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Vote Leave Under Scrutiny for Data Harvesting

Ross Kelly

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Vote Leave Brexit

Allegations of collusion could land Vote Leave and BeLeave in hot water as MP’s continue their investigation into social media data harvesting.

Two Pro-Brexit campaign groups, Vote Leave and BeLeave, are under intense scrutiny from MP’s for allegedly using dubiously acquired Facebook data and colluding during the referendum campaign – the latter constituting a serious breach of electoral law.

The two campaign groups are currently under investigation for alleged collusion and collaboration during the campaign. Under electoral law campaigns are prohibited from working together unless spending is jointly-declared. Vote Leave and BeLeave deny any collusion during the run up to the Brexit Referendum, however MP’s piecing together the story believe they may have.

Continued Investigation

Last week the Select Committee for Digital, Culture, Media and Sport published a letter Facebook sent to the Electoral Commission which claims both the Vote Leave and BeLeave campaigns used three data sets to target audiences on the social media platform – the letter notes that they covered “the exact same audiences”.

BeLeave created 16 adverts using criteria from a number of audiences in June 2016, however did not run any of these. Vote Leave created a staggeringly higher number of adverts (2,189) based on the same common audiences and confirms that it ran around half of these. These data sets referred to by Facebook – known as “50million_remains” – are likely to be a competition that Vote Leave ran on social media which offered fans the opportunity to win up to £50 million if they correctly predicted the outcome of every match in the 2016 European Championship.

To enter the competition fans had to input a number of personal details, including their name, address, email and contact number(s) as well as declaring how they intended to vote in the up-coming referendum. It is this process that has raised concerns among MP’s on the Select Committee; in the wake of the Cambridge Analytica scandal the true extent of data abuse has been unveiled to the public, and many who innocently took part in quizzes or competitions on Facebook now find themselves facing the reality that the data they entered could have been used for nefarious means.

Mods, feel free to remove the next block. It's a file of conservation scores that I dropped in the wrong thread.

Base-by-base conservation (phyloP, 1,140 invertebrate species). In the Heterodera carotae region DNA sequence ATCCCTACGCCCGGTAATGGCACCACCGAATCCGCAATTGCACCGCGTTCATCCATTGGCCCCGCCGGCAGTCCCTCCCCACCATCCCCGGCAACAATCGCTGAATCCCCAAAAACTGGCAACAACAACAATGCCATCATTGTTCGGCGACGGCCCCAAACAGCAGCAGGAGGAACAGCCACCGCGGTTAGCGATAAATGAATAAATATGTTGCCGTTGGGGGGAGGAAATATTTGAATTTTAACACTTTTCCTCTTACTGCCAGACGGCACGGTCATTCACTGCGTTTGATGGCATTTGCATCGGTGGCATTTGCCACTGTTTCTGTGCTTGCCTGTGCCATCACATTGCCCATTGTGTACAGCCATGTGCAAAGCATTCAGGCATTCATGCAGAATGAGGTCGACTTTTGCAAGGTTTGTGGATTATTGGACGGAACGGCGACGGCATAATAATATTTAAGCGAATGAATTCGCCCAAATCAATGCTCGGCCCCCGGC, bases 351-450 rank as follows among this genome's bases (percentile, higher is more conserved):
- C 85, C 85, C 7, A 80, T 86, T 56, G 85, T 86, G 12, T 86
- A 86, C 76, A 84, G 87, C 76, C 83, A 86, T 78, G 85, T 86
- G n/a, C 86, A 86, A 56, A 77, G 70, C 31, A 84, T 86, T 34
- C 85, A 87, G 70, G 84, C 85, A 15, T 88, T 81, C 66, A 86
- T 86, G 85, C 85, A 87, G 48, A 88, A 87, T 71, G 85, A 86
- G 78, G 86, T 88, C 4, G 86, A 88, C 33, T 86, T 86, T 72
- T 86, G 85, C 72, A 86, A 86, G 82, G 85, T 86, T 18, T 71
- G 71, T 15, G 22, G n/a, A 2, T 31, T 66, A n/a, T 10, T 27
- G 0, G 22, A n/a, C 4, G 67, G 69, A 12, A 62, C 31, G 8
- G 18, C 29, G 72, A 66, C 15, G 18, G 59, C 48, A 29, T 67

An Admission of Guilt?

In a blog post written shortly after the EU Referendum, Dominic Cummings, Campaign Director for Vote Leave, admitted that the competition was an elaborate ploy to harvest Facebook user data. On the post he highlighted the campaign’s incessant need for data in order to conduct their targeted ad campaigns, saying: “Data flowed in on the ground and was then analysed by the data science team and integrated with all the other data streaming in.

“This was the point of our £50m prize for predicting the results of the European football championships, which gathered data from people who usually ignore politics.”

Cummings also notes in the blog post that the Vote Leave campaign had to utilise new methods of canvassing voters, which seen them delving into the murky waters of data harvesting and capitalising on users’ interactions online.

He said: “This was a gamble but the whole campaign was a huge gamble and we had to take many calculated risks. One of our central ideas was that the campaign had to do things in the field of data that have never been done before.

“This included a) integrating data from social media, online advertising, websites, apps, canvassing, direct mail, polls, online fundraising, activist feedback, and some new things we tried such as a new way to do polling (about which I will write another time) and b) having experts in physics and machine learning do proper data science in the way only they can – i.e. far beyond the normal skills applied in political campaigns.

He added: “We were the first campaign in the UK to put almost all our money into digital communication then have it partly controlled by people whose normal work was subjects like quantum information (combined with political input from Paul Stephenson and Henry de Zoete, and digital specialists AIQ). We could only do this properly if we had proper canvassing software. We built it partly in-house and partly using an external engineer who we sat in our office for months.”

Cummings has found himself in hot water with MP’s after refusing to appear before the Select Committee, and MP Damian Collins has slammed the former Vote Leave director over social media. On Friday the committee announced that it would be reporting Cummings for contempt of parliament for his refusal to appear and answer MP’s questions.

Contrary to Cummings’ decision, the former head of Cambridge Analytica, Alexander Nix, will appear before MP’s later in May.

Ross Kelly

Staff Writer

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